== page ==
, Volume 137, Issue 2, pp 503-510
Date: 28 Dec 2012

The prognostic impact of circulating tumor cells in subtypes of metastatic breast cancer


The detection of circulating tumor cells (CTCs) in the peripheral blood of metastatic breast cancer (MBC) patients is an independent marker of prognosis. This large prospective multicenter study aimed to assess the impact of CTCs on overall survival (OS) and progression free survival (PFS) in patients with predefined molecular subgroups of MBC. To this end, 468 MBC patients were divided into three subgroups based on immunohistochemical staining of the primary tumor: (1) hormone receptor-positive/HER2-negative (HorR+/HER2−), (2) HER2-positive (HER2+), and (3) HorR-negative/HER2-negative (HorR−/HER2−) patients. CTC status (<5 CTCs/7.5 ml blood (CTC-negative) vs. ≥5 CTCs/7.5 ml blood (CTC-positive)) was determined using the CellCearch® system before patients started a new line of therapy. At baseline, 205 (42 %) patients were CTC-positive. On multivariate analysis, CTC-positivity was an independent prognostic factor for shorter PFS and OS. In HorR+/HER2− patients, median PFS [95 % CI] of CTC-negative versus CTC-positive patients was 8.60 [5.93–11.27] versus 4.33 [3.29–5.38] months (p < 0.001), in HER2+ patients 7.60 [5.40–9.79] versus 6.60 [4.20–9.00] months (p = 0.477) and in HorR−/HER2− patients 5.83 [5.09–6.78] versus 3.05 [1.81–4.29] months (p < 0.001), respectively. Median OS [95 % CI] of CTC-negative versus CTC-positive patients was as follows: not reached by either in the HorR+/HER2− subgroup (p < 0.001), not reached versus 18.07 [11.10–25.05] months (p = 0.001) in the HER2+ subgroup, and not reached versus 8.57 [4.07–13.07] months in the HorR−/HER2− subgroup (p = 0.001). In conclusion, our results strongly confirm the independent prognostic value of CTC enumeration in MBC patients. In contrast to recent reports, there was no association between primary tumor-based molecular subgroups and the impact of CTC status on OS. Hence, CTC status may help to identify patients who require aggressive therapy, especially among those with triple-negative MBC.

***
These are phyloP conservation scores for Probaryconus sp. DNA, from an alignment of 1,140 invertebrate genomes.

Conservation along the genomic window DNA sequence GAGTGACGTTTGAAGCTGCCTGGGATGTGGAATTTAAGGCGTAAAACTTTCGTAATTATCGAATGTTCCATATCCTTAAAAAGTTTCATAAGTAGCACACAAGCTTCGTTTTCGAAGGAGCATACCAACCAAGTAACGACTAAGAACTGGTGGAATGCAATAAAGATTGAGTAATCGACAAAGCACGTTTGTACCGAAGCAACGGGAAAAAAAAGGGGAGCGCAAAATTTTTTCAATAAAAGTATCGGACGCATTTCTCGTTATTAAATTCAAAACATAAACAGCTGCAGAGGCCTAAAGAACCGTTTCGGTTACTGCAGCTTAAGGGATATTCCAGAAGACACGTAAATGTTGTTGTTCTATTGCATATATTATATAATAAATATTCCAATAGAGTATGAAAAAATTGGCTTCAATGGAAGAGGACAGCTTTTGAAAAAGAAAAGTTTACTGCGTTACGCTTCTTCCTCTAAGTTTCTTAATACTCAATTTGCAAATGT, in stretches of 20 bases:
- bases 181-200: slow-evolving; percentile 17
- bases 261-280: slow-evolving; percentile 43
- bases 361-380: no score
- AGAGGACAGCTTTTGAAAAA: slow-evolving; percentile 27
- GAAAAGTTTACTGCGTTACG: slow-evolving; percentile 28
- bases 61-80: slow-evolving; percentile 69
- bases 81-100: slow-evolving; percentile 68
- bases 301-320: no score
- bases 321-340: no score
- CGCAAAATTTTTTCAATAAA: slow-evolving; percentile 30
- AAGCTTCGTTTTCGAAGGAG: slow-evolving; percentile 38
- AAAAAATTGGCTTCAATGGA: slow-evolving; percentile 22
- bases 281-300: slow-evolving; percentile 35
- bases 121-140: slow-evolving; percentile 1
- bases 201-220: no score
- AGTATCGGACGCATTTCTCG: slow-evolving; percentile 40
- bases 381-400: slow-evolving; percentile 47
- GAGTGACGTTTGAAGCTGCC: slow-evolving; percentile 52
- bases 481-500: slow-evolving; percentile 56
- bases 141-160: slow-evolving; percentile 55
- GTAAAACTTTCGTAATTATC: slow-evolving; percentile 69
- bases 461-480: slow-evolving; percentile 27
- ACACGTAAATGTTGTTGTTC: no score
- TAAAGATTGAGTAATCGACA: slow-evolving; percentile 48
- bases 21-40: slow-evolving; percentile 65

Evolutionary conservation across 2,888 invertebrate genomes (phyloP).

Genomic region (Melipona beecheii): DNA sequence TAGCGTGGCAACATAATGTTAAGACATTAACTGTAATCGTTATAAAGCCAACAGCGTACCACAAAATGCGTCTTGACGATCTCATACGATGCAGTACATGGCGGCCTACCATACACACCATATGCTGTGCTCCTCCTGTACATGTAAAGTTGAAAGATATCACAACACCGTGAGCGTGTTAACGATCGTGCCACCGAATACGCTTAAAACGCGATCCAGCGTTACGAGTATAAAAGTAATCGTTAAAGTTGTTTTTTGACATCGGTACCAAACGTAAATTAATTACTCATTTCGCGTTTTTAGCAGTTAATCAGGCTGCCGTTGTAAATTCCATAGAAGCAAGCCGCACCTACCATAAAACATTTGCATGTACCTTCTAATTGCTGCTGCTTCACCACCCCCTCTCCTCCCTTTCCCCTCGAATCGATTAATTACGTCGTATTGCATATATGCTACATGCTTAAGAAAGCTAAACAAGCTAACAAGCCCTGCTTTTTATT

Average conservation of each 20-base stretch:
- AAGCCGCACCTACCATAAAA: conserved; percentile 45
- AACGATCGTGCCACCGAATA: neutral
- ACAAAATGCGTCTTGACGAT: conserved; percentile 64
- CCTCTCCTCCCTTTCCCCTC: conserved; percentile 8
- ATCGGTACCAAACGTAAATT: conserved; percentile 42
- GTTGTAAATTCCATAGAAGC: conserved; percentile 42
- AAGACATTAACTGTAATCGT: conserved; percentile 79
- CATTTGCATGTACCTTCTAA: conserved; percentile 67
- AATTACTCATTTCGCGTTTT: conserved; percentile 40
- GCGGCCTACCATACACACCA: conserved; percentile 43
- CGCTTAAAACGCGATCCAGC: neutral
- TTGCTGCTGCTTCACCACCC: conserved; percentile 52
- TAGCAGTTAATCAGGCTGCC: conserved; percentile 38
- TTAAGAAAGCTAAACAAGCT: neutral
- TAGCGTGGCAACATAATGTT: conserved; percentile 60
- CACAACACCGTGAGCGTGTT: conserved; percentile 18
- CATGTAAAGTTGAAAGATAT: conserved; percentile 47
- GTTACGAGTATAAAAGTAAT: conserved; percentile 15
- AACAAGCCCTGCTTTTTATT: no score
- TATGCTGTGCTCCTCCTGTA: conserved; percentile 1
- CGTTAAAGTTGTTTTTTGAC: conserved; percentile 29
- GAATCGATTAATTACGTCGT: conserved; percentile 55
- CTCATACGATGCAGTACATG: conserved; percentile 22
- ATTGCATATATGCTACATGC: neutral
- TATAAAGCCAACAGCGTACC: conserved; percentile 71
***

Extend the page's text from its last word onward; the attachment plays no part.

Markus Wallwiener, Andreas Daniel Hartkopf, Andreas Schneeweiss, and Tanja Natascha Fehm are joint authors.